General competence

The student:

  • is able to prepare a small-scale research project within journalism studies on a theoretical level
  • can reflect ethically on the choice of a research method and in the carrying out and reporting of the research project

Content

GJ 303–1: General issues in media and communication research

a) Research history

Research history is introduced with particular emphasis on traditions within media and communication research.

b) Quantitative and qualitative approaches

The classic distinction between quantitative and qualitative approaches is explored, as is the combination of the two approaches in actual research.

c) Globalizing media research

This part of the course considers the reorientation towards globalization in media research.

GJ 303–2: Methods in journalism and media research

Common approaches in journalism and media research are explored. The following methods are paid particular attention to: content analysis, discourse analysis, reception analysis, ethnographic method, media production studies, qualitative interview methods, survey studies, and comparative research. All methods are situated within Global Journalism research in the course, and the students are introduced to peculiar strands of research foci within the scholarship of different continents.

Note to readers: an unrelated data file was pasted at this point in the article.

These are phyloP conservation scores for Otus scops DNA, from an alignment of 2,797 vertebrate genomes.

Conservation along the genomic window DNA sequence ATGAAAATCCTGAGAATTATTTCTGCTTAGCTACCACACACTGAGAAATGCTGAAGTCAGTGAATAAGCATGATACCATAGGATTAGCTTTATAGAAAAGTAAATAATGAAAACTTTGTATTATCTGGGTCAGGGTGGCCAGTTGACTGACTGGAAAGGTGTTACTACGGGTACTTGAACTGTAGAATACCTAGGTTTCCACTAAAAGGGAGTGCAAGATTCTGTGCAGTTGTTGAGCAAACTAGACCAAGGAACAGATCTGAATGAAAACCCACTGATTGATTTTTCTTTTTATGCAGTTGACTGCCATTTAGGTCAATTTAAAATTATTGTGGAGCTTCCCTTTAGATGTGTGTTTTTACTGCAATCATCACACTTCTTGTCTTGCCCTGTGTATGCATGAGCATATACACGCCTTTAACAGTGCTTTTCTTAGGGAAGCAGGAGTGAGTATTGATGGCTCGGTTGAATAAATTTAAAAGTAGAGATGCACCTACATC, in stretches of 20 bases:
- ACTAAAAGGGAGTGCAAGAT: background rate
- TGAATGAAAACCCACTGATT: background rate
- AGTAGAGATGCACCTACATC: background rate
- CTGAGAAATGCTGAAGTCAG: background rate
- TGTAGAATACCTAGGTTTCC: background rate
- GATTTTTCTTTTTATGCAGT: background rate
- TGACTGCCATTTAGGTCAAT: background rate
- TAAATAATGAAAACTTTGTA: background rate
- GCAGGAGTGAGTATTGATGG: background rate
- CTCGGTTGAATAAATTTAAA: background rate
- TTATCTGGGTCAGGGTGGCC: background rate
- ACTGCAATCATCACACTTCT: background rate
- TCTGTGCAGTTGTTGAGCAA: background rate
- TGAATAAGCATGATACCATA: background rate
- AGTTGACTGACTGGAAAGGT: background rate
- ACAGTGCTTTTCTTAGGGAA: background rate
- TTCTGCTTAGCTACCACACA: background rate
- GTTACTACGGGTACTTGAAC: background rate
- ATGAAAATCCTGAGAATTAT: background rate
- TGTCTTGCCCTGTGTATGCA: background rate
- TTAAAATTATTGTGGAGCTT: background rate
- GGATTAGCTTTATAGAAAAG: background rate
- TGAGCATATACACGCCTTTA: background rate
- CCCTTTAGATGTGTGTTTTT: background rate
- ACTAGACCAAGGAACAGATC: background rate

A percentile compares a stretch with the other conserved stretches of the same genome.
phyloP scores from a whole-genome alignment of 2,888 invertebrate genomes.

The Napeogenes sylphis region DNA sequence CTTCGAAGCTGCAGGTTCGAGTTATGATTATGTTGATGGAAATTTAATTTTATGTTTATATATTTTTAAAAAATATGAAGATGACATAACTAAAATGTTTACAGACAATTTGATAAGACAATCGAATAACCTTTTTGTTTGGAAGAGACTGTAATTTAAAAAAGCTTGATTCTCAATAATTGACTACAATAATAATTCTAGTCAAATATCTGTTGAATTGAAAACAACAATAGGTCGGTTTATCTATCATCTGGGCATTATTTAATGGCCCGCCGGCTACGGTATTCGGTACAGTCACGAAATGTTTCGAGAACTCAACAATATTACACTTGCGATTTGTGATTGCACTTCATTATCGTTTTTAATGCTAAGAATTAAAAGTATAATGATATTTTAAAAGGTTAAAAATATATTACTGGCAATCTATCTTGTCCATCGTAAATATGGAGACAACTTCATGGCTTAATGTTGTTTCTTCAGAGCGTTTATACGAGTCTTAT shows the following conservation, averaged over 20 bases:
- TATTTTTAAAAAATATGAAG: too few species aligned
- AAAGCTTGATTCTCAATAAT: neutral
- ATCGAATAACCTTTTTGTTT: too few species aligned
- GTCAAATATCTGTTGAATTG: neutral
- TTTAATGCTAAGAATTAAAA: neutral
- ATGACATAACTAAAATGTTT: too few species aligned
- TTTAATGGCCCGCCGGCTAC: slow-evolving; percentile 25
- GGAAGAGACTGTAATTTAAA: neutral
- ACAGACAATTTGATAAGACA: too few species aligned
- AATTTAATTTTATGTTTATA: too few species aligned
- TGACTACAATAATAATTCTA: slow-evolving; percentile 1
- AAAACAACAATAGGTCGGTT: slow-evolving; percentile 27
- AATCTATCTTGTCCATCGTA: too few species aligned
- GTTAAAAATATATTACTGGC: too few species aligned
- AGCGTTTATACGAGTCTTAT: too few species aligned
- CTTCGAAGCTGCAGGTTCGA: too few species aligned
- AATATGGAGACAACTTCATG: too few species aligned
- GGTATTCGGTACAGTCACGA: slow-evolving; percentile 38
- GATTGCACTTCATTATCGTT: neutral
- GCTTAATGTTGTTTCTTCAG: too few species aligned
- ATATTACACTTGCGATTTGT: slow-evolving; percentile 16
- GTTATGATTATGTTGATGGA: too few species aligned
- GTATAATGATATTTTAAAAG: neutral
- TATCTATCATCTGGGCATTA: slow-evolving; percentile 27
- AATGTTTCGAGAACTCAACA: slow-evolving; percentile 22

Teaching and learning methods

The teaching is delivered as lectures and seminars. The lectures are organized over approximately five weeks with four lecture hours every week, totalling 20 lecture hours. The seminars are mainly student-led and last for approximately two hours each week.

As part of the course, students are required to produce a first draft proposal of a potential MA thesis project which they will embark on in semesters 3–4.

Scope

240 to 300 hours.

Coursework requirements

Compulsory components

Lectures in GJ 303 are not compulsory, but students are encouraged to be present in order to create a fertile learning environment. The written exam and the assignment are compulsory. The draft proposal is a coursework requirement and hence is compulsory (final course grade will not be given without an accepted draft proposal).

Final assessment

The assessment of GJ 303 comprises two parts:

  • 4000 word written assignment entailing critical evaluation of relevant research contributions (51 % of the final grade)
  • 4 hour written exam (49 % of the final grade)

Permitted aids under examination